We like zoos.  I very much wish we lived in a world where conservation and captive-breeding programs were not necessary to keep certain species of animals from becoming extinct, but we don't.  And the Sydney Zoo has been very active in breeding pygmy hippos and Asian elephants and wombats and Tasmanian devils and tiny yellow frogs whose name escapes me.  All of which we saw (except the pygmy hippos--we flaked out before we got to them) this afternoon.  Also hopping mice and wombats and New Zealand fur seals and red kangaroos and a wallaby with a joey peeping out of her pocket and emus and a baby lamb that tried to nurse off Ellen's thumb (I have a picture, which I will post--promise) and penguins.  No platypus--they were asleep in their burrows.  No koalas, either.  You had to pay to get your picture taken with one even to get anywhere near.  It's only our second day.  There will be other koalas.  My favorite part (after Ellen's love-in with the lamb) was watching the elephants play with their keepers. They leapt about on rocks (for some alternate value of "leapt"), dragged logs around, fitted tires on tree branches like doughnuts on sticks, and generally seemed to enjoy themselves.  I've seen elephants in other zoos, face into the corner, rocking.  They looked miserable.  These looked genuinely happy.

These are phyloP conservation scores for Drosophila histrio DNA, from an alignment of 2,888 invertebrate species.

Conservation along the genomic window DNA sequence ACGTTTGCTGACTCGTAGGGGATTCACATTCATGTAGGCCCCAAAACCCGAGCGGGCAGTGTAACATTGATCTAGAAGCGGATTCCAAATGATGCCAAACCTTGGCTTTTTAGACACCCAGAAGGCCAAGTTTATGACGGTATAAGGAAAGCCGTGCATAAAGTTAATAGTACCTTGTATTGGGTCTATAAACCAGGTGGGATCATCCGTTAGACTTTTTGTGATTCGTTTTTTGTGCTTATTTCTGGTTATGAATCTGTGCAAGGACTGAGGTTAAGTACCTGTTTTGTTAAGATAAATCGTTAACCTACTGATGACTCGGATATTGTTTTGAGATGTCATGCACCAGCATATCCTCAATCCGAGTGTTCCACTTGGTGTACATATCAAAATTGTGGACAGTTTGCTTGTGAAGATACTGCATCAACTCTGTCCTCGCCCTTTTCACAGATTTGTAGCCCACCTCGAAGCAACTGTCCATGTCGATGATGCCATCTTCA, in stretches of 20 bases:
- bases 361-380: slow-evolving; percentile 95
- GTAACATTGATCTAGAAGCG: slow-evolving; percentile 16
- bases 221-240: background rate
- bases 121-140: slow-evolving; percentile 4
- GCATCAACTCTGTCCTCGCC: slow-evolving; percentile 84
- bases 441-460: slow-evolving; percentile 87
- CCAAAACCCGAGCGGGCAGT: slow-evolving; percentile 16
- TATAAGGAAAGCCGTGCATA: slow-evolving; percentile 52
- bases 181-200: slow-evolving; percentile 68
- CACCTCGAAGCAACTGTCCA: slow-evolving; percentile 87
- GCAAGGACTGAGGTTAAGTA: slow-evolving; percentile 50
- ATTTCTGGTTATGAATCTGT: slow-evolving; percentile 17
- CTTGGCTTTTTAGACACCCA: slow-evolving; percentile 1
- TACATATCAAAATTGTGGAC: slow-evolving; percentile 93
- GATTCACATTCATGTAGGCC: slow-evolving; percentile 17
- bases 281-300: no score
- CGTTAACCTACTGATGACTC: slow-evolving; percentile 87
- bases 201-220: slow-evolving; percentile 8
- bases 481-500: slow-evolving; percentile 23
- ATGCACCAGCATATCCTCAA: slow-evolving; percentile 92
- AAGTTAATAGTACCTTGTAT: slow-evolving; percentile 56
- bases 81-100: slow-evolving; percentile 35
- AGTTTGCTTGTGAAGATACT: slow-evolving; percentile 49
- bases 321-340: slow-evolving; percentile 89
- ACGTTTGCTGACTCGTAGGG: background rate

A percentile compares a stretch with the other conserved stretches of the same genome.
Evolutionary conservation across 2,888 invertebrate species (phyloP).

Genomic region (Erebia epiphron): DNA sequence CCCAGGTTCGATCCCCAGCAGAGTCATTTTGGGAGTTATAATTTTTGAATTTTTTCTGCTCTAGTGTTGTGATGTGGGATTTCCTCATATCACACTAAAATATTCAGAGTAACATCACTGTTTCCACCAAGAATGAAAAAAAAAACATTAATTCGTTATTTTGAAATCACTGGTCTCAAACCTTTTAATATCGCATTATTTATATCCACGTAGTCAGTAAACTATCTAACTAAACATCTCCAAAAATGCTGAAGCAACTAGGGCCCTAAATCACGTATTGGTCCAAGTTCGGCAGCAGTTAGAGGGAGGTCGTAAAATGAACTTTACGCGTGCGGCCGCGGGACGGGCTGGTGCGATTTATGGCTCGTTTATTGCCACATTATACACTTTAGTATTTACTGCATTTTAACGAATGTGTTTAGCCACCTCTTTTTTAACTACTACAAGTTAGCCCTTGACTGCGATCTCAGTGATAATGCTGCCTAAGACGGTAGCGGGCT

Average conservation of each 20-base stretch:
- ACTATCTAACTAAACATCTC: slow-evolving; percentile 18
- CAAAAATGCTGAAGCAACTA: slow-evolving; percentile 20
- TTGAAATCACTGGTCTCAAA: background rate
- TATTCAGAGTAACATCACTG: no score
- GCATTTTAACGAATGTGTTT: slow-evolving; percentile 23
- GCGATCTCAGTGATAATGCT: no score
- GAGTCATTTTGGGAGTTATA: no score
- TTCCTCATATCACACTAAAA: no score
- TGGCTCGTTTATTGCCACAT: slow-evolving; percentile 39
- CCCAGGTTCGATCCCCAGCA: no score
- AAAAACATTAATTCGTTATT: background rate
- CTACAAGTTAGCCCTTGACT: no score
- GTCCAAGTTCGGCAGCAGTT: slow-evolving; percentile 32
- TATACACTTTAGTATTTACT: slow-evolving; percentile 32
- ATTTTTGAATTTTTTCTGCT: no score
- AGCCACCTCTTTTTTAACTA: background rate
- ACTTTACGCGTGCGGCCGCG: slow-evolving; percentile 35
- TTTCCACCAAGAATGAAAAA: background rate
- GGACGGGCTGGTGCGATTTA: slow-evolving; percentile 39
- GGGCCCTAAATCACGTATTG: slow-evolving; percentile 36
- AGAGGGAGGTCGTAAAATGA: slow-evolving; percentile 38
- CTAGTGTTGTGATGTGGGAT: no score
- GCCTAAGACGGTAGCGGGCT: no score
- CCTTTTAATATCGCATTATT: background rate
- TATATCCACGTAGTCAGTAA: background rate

The other big thing we did today was go to a charity event for the Indigenous Literacy Project, which is dedicated to getting books to kids living in the bush.  Garth Nix mc'd and Shaun Tan drew a one-eyed creature reading while we watched in charcoal and pastels--a truly wonderful process to watch.  Even though he was drawing characters he'd done before, you could see him making decisions about composition and color and where the light was coming from (up and to the right, I think, as if it were 3pm) as he went.  We left before the auction.  I hope the ILC made a lot of money on it.  It's an extremely worthy cause.

I still haven't figured out how to get individual pictures off Flickr and into my LJ, btw.  If anybody wants to write me at my email address with advice, I'll put up pictures happily.  I'm not ready to open the whole photostream to the public gaze just yet.